Transplantation of expanded mesencephalic precursors leads to recovery in parkinsonian rats

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In vitro expansion of central nervous system (CNS) precursors might overcome the limited availability of dopaminergic neurons in transplantation for Parkinson's disease, but generating dopaminergic neurons from in vitro dividing precursors has proven difficult. Here a three-dimensional cell differentiation system was used to convert precursor cells derived from E12 rat ventral mesencephalon into dopaminergic neurons. We demonstrate that CNS precursor cell populations expanded in vitro can efficiently differentiate into dopaminergic neurons, survive intrastriatal transplantation and induce functional recovery in hemiparkinsonian rats. The numerical expansion of primary CNS precursor cells is a new approach that could improve both the ethical and the technical outlook for the use of human fetal tissue in clinical transplantation.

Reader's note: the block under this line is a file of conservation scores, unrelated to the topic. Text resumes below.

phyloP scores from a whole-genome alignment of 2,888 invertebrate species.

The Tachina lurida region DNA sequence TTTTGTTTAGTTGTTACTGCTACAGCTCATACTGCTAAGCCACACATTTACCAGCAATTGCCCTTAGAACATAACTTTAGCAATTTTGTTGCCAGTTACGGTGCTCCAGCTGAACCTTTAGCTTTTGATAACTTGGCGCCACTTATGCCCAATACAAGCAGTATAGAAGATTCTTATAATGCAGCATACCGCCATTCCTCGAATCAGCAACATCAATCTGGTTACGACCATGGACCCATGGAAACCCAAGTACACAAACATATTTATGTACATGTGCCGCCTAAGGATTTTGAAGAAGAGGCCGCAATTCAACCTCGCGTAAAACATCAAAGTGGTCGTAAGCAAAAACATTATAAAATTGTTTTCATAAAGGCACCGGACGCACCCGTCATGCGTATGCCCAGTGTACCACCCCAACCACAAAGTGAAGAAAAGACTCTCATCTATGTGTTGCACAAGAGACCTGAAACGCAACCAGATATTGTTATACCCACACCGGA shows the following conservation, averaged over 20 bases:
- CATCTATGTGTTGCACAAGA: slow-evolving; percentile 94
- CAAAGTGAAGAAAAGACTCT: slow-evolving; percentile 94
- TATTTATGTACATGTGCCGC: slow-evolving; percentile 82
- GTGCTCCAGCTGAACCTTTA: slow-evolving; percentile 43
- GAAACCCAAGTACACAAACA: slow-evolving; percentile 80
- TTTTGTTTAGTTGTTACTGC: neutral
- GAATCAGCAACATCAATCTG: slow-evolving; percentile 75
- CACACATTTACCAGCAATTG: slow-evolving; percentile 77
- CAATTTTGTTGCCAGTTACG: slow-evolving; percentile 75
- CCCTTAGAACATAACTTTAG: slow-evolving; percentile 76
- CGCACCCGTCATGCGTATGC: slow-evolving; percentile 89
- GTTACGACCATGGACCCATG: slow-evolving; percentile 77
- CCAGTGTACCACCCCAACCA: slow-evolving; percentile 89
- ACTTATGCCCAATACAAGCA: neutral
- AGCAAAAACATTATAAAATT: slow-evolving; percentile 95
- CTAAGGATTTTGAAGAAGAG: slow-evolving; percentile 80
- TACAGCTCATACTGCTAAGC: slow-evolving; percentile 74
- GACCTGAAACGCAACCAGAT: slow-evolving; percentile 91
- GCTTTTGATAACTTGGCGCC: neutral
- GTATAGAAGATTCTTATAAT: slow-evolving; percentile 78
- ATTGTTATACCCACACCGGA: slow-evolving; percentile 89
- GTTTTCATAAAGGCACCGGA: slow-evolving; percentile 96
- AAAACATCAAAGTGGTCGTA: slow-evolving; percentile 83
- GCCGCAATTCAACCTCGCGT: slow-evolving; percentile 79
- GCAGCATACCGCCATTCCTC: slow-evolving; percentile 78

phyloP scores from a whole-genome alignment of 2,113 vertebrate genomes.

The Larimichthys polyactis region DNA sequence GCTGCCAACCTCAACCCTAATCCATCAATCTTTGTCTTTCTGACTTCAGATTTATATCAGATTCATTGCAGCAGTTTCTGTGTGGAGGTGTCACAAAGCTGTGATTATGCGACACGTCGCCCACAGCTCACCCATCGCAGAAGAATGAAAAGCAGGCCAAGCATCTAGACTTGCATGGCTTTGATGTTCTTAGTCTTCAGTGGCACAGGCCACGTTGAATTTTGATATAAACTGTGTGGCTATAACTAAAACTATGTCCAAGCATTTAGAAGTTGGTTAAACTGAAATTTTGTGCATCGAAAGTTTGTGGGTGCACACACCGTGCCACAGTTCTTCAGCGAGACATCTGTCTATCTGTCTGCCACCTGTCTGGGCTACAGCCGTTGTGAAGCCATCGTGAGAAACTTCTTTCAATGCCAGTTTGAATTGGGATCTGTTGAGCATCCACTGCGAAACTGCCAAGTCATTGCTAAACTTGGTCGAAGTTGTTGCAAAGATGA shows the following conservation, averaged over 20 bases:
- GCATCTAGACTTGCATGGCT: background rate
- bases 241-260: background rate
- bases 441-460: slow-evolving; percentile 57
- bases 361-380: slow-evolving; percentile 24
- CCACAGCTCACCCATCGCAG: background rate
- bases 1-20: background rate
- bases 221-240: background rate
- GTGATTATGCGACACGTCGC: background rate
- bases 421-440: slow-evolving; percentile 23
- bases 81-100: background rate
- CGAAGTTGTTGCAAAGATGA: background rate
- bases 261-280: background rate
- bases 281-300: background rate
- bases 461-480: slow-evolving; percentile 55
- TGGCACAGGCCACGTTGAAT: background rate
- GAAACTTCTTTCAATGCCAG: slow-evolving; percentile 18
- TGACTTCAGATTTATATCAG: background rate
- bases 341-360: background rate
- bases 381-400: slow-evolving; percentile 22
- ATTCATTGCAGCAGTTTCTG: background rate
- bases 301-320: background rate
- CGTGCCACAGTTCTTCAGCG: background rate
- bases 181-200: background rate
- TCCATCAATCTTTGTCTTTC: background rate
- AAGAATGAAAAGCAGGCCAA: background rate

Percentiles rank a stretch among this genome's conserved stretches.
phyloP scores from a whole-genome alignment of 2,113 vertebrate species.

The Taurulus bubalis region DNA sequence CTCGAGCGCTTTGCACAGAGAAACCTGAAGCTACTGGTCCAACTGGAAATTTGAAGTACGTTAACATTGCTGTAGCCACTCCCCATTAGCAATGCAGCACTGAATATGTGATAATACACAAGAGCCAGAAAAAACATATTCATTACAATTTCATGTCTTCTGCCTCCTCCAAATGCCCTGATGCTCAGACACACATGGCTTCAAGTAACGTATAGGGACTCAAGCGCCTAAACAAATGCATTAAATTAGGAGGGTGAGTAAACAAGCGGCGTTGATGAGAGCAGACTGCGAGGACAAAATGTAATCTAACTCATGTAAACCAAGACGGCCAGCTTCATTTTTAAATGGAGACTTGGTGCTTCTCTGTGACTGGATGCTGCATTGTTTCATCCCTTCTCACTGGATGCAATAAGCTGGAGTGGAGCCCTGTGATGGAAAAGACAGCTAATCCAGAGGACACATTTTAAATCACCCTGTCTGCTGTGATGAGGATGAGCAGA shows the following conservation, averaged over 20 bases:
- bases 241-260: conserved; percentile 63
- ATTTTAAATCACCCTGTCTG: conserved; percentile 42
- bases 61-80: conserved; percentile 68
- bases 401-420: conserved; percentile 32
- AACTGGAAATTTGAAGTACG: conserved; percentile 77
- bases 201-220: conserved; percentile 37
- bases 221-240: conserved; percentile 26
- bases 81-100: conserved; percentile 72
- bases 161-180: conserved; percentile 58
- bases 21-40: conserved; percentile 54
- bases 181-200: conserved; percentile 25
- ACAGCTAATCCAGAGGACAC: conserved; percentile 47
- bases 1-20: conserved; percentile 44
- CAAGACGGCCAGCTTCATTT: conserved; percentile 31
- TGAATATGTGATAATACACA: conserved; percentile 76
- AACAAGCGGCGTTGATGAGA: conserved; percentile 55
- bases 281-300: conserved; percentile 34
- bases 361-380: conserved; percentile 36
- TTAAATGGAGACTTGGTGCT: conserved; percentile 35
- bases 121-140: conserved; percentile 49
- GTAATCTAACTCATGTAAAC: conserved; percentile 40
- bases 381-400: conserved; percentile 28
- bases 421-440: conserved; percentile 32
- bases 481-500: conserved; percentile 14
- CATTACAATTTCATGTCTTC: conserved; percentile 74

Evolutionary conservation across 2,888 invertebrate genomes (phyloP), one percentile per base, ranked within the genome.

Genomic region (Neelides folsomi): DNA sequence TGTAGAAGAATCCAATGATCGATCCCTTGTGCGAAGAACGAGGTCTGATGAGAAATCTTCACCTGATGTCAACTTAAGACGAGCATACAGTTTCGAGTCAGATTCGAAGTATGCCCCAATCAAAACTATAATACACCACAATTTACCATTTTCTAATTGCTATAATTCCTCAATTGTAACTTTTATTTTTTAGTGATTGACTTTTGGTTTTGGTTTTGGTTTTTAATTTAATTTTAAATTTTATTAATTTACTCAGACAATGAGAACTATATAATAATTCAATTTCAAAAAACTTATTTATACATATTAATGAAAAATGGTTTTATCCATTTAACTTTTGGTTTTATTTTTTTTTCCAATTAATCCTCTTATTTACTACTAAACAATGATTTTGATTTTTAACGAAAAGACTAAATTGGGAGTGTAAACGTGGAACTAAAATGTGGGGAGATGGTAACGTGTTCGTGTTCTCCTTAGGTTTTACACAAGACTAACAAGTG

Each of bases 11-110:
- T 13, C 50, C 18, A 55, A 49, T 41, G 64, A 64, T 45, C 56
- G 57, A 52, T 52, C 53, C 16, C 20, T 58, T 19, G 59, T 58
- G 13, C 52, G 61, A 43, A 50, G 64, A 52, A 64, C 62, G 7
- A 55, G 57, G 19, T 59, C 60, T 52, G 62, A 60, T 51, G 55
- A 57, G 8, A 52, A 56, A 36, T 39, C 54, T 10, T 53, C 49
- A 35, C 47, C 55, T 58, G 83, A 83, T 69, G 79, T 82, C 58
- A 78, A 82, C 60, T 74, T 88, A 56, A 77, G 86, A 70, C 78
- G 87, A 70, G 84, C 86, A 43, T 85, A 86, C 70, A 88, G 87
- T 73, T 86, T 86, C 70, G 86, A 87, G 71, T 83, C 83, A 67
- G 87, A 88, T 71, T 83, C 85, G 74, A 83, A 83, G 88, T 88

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Figure 1: Schematic illustration of the experimental procedures.
Figure 2: Expansion of mesencephalic precursors in vitro.
Figure 3: Differentiated mesencephalic precursors in vitro.
Figure 4: In vivo results.


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We thank Nadine Kabbani and Elizabeth Rha for their help in the histological analyses and Drs C. Spenger and C. Gerfen for critically reviewing the manuscript. L.S. was supported by a grant of the Swiss foundation for biomedical grants.

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Correspondence to Ron McKay.

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